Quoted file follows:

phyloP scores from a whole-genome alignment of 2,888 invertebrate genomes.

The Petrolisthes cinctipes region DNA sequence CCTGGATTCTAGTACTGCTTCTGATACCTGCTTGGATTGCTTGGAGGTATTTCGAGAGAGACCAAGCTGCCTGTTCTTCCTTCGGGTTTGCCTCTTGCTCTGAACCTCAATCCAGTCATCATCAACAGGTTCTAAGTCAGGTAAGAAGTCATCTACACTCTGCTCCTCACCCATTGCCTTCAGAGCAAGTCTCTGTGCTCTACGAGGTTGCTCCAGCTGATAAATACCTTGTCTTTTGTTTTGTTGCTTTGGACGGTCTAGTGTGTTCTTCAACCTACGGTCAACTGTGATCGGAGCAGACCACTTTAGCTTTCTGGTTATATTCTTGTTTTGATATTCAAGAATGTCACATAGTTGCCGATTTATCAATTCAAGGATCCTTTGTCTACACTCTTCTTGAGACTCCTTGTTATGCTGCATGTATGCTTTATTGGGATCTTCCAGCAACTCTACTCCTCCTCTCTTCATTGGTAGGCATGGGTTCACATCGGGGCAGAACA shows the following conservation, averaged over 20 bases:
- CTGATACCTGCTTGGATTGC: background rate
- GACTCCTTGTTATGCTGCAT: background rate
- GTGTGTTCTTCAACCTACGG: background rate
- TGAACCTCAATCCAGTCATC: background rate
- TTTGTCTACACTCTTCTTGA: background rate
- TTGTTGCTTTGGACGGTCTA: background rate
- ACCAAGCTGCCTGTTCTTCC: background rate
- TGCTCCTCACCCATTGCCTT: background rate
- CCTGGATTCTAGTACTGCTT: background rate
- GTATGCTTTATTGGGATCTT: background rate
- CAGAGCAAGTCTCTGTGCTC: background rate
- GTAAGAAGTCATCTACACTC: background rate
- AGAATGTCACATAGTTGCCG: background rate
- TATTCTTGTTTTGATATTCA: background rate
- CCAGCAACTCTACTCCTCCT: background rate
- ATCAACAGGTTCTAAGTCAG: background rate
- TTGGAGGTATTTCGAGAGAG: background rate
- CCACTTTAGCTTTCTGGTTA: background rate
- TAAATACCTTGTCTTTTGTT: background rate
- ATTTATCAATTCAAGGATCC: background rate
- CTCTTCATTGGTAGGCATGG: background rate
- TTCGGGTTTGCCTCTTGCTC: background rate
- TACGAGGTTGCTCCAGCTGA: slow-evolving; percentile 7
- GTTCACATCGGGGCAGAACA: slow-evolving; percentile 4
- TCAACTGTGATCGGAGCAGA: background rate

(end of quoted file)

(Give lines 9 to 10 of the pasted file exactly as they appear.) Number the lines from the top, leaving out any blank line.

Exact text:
- ACCAAGCTGCCTGTTCTTCC: background rate
- TGCTCCTCACCCATTGCCTT: background rate